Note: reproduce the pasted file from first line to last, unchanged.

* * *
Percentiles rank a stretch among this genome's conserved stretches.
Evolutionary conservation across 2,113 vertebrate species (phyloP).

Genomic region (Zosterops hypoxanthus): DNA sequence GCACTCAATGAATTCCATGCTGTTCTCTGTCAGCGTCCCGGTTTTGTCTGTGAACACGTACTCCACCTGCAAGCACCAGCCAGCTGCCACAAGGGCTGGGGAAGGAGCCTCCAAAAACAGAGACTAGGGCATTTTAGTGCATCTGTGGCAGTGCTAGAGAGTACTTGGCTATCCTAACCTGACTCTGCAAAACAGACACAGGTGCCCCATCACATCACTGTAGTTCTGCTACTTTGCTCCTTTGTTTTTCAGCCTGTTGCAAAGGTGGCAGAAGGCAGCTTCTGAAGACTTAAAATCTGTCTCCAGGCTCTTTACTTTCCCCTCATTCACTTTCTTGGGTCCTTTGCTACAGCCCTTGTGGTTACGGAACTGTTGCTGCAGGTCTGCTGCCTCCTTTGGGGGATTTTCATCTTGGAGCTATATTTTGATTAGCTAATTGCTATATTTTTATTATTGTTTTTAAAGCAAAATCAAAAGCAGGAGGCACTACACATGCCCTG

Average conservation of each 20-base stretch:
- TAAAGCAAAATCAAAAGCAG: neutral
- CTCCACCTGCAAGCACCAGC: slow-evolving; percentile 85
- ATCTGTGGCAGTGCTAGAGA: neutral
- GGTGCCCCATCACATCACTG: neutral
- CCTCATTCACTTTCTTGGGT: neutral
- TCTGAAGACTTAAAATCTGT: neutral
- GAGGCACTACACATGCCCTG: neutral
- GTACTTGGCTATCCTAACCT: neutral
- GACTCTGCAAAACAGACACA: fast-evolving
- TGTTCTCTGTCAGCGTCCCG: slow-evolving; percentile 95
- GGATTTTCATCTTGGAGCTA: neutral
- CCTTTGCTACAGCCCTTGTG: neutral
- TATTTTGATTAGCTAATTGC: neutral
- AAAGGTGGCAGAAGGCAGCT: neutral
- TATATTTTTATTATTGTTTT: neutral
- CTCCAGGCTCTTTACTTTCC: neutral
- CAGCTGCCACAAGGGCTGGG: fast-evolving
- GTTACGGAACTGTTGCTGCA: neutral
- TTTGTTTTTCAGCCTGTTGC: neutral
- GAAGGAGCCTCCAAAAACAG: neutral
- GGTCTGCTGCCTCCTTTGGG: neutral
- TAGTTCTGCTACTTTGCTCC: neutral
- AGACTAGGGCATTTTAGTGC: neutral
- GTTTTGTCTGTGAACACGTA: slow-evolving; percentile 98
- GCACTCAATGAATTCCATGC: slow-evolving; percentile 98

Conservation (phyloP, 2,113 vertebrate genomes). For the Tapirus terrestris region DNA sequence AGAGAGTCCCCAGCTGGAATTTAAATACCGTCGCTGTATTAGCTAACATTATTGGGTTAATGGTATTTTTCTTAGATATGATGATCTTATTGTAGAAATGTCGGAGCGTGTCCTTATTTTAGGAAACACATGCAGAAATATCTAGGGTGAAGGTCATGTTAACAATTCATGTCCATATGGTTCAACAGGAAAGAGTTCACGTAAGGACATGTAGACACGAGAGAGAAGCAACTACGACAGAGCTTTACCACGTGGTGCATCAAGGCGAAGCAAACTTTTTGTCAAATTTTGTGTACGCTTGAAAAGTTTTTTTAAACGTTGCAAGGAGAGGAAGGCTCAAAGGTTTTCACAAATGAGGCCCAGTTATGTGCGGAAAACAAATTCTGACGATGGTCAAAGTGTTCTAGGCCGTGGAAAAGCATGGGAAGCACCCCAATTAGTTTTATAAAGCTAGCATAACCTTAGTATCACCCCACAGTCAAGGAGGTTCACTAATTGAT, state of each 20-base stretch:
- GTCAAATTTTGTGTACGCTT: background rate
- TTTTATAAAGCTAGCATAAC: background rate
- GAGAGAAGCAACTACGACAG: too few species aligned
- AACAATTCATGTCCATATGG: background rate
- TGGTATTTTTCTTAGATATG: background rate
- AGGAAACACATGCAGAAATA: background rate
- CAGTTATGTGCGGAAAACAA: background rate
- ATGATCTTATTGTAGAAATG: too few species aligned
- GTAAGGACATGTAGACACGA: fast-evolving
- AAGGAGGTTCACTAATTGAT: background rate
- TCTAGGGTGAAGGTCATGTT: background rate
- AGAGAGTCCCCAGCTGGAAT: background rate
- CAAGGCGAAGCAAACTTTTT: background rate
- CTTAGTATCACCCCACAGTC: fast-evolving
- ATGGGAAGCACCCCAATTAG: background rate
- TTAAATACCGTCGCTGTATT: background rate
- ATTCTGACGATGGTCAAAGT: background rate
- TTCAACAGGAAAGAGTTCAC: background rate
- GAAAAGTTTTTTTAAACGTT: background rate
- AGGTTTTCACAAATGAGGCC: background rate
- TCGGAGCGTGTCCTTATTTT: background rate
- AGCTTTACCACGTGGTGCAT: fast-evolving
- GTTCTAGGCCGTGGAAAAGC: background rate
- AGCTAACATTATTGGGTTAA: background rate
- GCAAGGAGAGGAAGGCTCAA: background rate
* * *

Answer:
Percentiles rank a stretch among this genome's conserved stretches.
Evolutionary conservation across 2,113 vertebrate species (phyloP).

Genomic region (Zosterops hypoxanthus): DNA sequence GCACTCAATGAATTCCATGCTGTTCTCTGTCAGCGTCCCGGTTTTGTCTGTGAACACGTACTCCACCTGCAAGCACCAGCCAGCTGCCACAAGGGCTGGGGAAGGAGCCTCCAAAAACAGAGACTAGGGCATTTTAGTGCATCTGTGGCAGTGCTAGAGAGTACTTGGCTATCCTAACCTGACTCTGCAAAACAGACACAGGTGCCCCATCACATCACTGTAGTTCTGCTACTTTGCTCCTTTGTTTTTCAGCCTGTTGCAAAGGTGGCAGAAGGCAGCTTCTGAAGACTTAAAATCTGTCTCCAGGCTCTTTACTTTCCCCTCATTCACTTTCTTGGGTCCTTTGCTACAGCCCTTGTGGTTACGGAACTGTTGCTGCAGGTCTGCTGCCTCCTTTGGGGGATTTTCATCTTGGAGCTATATTTTGATTAGCTAATTGCTATATTTTTATTATTGTTTTTAAAGCAAAATCAAAAGCAGGAGGCACTACACATGCCCTG

Average conservation of each 20-base stretch:
- TAAAGCAAAATCAAAAGCAG: neutral
- CTCCACCTGCAAGCACCAGC: slow-evolving; percentile 85
- ATCTGTGGCAGTGCTAGAGA: neutral
- GGTGCCCCATCACATCACTG: neutral
- CCTCATTCACTTTCTTGGGT: neutral
- TCTGAAGACTTAAAATCTGT: neutral
- GAGGCACTACACATGCCCTG: neutral
- GTACTTGGCTATCCTAACCT: neutral
- GACTCTGCAAAACAGACACA: fast-evolving
- TGTTCTCTGTCAGCGTCCCG: slow-evolving; percentile 95
- GGATTTTCATCTTGGAGCTA: neutral
- CCTTTGCTACAGCCCTTGTG: neutral
- TATTTTGATTAGCTAATTGC: neutral
- AAAGGTGGCAGAAGGCAGCT: neutral
- TATATTTTTATTATTGTTTT: neutral
- CTCCAGGCTCTTTACTTTCC: neutral
- CAGCTGCCACAAGGGCTGGG: fast-evolving
- GTTACGGAACTGTTGCTGCA: neutral
- TTTGTTTTTCAGCCTGTTGC: neutral
- GAAGGAGCCTCCAAAAACAG: neutral
- GGTCTGCTGCCTCCTTTGGG: neutral
- TAGTTCTGCTACTTTGCTCC: neutral
- AGACTAGGGCATTTTAGTGC: neutral
- GTTTTGTCTGTGAACACGTA: slow-evolving; percentile 98
- GCACTCAATGAATTCCATGC: slow-evolving; percentile 98

Conservation (phyloP, 2,113 vertebrate genomes). For the Tapirus terrestris region DNA sequence AGAGAGTCCCCAGCTGGAATTTAAATACCGTCGCTGTATTAGCTAACATTATTGGGTTAATGGTATTTTTCTTAGATATGATGATCTTATTGTAGAAATGTCGGAGCGTGTCCTTATTTTAGGAAACACATGCAGAAATATCTAGGGTGAAGGTCATGTTAACAATTCATGTCCATATGGTTCAACAGGAAAGAGTTCACGTAAGGACATGTAGACACGAGAGAGAAGCAACTACGACAGAGCTTTACCACGTGGTGCATCAAGGCGAAGCAAACTTTTTGTCAAATTTTGTGTACGCTTGAAAAGTTTTTTTAAACGTTGCAAGGAGAGGAAGGCTCAAAGGTTTTCACAAATGAGGCCCAGTTATGTGCGGAAAACAAATTCTGACGATGGTCAAAGTGTTCTAGGCCGTGGAAAAGCATGGGAAGCACCCCAATTAGTTTTATAAAGCTAGCATAACCTTAGTATCACCCCACAGTCAAGGAGGTTCACTAATTGAT, state of each 20-base stretch:
- GTCAAATTTTGTGTACGCTT: background rate
- TTTTATAAAGCTAGCATAAC: background rate
- GAGAGAAGCAACTACGACAG: too few species aligned
- AACAATTCATGTCCATATGG: background rate
- TGGTATTTTTCTTAGATATG: background rate
- AGGAAACACATGCAGAAATA: background rate
- CAGTTATGTGCGGAAAACAA: background rate
- ATGATCTTATTGTAGAAATG: too few species aligned
- GTAAGGACATGTAGACACGA: fast-evolving
- AAGGAGGTTCACTAATTGAT: background rate
- TCTAGGGTGAAGGTCATGTT: background rate
- AGAGAGTCCCCAGCTGGAAT: background rate
- CAAGGCGAAGCAAACTTTTT: background rate
- CTTAGTATCACCCCACAGTC: fast-evolving
- ATGGGAAGCACCCCAATTAG: background rate
- TTAAATACCGTCGCTGTATT: background rate
- ATTCTGACGATGGTCAAAGT: background rate
- TTCAACAGGAAAGAGTTCAC: background rate
- GAAAAGTTTTTTTAAACGTT: background rate
- AGGTTTTCACAAATGAGGCC: background rate
- TCGGAGCGTGTCCTTATTTT: background rate
- AGCTTTACCACGTGGTGCAT: fast-evolving
- GTTCTAGGCCGTGGAAAAGC: background rate
- AGCTAACATTATTGGGTTAA: background rate
- GCAAGGAGAGGAAGGCTCAA: background rate